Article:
Edited Date/Time: 4/6/2021 7:19 AM

It's not an issue exclusive to me. It's a DH issue I think we have skirted in exchange for lighter/minimalist design. Chains tend to catch/jam if broken somewhere in between the guide itself and the chainring.

Seems like there should be something built into the design that eliminates the gaps chains can lodge into is all I'm suggesting. It would have to be important to a designer, similar to why Leatt was started or why the Lotus Designs/Astral Buoyancy creator made the first lifesaving PFD's. They either lost a friend due to an unaddressed safety issue or witnessed/had a life changing injury.

That's usually the only thing to trigger major design re-innovation. But not much death or drowning going on in the front chainring jam category

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Trouble Maker. Here to spit truth in the form of sarcasm.

4/6/2021 10:56 AM

There is nothing wrong with full chain guides used in DH (well, by most riders not hunting milligrams in all the wrong places at least), him crashing also didn´t have anything to do with chain guide, stop chains from snapping, that´s all that is required from this not happening. And chains not snapping belongs in the same bracket as not flatting tires, it´s not going anywhere anytime soon. If anything, the chain guide did too good of a job to keep the snapped chain on the bike long enough for it to get sucked into rear wheel.

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4/6/2021 2:42 PM
Edited Date/Time: 4/6/2021 2:43 PM

Yeah, I fail to see what the problem is. When a chain snaps it's anyone's guess what happens next. Sometimes they drop out of the bike harmlessly, sometimes you go over the bars, sometimes they get sucked into the wheel. Sometimes you're Aaron Gwin and you win the race and sometimes you're Luca Shaw and you break your back.

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4/6/2021 4:04 PM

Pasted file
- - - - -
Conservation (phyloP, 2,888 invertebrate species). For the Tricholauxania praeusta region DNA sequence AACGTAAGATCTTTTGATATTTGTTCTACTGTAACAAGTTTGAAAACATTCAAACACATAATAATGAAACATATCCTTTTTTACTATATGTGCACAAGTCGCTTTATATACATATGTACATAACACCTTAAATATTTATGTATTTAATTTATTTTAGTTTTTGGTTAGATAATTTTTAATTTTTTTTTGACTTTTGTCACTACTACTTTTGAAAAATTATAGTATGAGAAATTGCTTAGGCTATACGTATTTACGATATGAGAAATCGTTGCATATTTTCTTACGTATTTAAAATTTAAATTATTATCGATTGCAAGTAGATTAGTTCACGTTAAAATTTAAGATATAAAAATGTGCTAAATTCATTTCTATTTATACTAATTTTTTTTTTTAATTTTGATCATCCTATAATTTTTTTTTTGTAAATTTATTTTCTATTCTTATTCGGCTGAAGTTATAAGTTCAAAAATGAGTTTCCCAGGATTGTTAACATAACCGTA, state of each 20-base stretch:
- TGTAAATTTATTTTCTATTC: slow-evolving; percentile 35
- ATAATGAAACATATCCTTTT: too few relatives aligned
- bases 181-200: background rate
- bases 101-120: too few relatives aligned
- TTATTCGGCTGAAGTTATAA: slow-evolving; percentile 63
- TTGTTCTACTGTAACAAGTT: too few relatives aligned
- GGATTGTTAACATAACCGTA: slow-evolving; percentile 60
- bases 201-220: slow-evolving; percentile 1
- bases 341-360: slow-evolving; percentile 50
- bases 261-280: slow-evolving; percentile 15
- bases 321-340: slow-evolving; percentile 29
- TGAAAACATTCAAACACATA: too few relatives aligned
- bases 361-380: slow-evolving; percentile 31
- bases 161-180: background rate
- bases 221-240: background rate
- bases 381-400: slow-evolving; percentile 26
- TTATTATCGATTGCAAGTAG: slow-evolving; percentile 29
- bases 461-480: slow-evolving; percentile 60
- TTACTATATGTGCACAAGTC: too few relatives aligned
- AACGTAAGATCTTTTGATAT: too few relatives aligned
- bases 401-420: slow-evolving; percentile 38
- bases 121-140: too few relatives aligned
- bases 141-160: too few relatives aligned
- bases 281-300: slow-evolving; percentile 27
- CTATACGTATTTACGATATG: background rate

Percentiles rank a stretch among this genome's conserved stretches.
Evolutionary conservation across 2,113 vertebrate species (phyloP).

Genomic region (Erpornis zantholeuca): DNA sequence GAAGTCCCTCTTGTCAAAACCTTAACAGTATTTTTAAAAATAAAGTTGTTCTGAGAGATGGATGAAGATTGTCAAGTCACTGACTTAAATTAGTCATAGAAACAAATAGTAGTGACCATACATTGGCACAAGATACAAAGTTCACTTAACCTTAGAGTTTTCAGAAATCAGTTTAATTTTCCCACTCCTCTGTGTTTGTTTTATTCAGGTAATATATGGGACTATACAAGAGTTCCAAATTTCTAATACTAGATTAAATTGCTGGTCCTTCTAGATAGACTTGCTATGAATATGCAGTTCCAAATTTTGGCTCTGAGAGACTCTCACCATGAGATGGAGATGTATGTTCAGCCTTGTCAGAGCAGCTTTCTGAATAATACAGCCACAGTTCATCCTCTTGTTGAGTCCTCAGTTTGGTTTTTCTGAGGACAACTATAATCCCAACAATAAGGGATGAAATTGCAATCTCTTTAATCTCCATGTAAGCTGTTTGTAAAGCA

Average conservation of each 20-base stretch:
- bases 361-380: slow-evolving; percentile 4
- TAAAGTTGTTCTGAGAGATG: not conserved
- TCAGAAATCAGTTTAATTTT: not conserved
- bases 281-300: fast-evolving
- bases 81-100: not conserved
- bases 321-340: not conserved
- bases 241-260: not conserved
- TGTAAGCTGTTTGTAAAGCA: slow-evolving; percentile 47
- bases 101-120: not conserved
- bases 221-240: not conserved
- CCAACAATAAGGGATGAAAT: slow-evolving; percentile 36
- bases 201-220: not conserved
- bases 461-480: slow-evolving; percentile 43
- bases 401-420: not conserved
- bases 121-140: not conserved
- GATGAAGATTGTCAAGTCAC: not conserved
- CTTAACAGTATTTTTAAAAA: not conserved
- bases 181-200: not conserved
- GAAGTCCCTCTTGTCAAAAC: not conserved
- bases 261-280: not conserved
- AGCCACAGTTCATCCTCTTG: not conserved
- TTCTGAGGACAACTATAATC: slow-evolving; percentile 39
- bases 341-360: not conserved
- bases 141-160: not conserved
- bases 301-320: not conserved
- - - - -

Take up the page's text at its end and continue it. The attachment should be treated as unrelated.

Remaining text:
TEAMROBOT wrote:

Yeah, I fail to see what the problem is. When a chain snaps it's anyone's guess what happens next. Sometimes they drop out of ...more

So you agreed with me sarcastically but don't have a solution to the problem. Got it.

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Trouble Maker. Here to spit truth in the form of sarcasm.

4/6/2021 9:54 PM
Edited Date/Time: 4/6/2021 9:55 PM

What I'm saying is: I don't see how the chainguide caused the crash. I see how the chain caused the crash, I just don't see the link. What story are you suggesting:

a) Chainguide failure ===> causes broken chain ===> chain goes into front wheel and flips Luca OTB?
b) Chainguide failure ===> causes broken chain ===> chain goes into rear wheel and flips Luca OTB?
c) Chain breaks ===> chain gets sucked into chainguide ===> chainguide causes crash?
d) We all know chainguides R dumb ===> Luca gets hurt ===> thus chainguides R dumb?

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4/7/2021 4:42 AM

bermslapper69 wrote:

Have you thought about running a oneup top guide (minimal but effective, haven't heard of any chains getting sucked in) with a ...more

As I said, I ditched the SRS for a Straitline Silent Guide and was completely happy. These days my hardtail is singlespeed and I only have a chainguide on my DH bike. Straitline Silent Guide, of course. I'm building a new 29” DH bike and seriously don't consider a guide.

Mx

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4/7/2021 5:43 AM

bizutch wrote: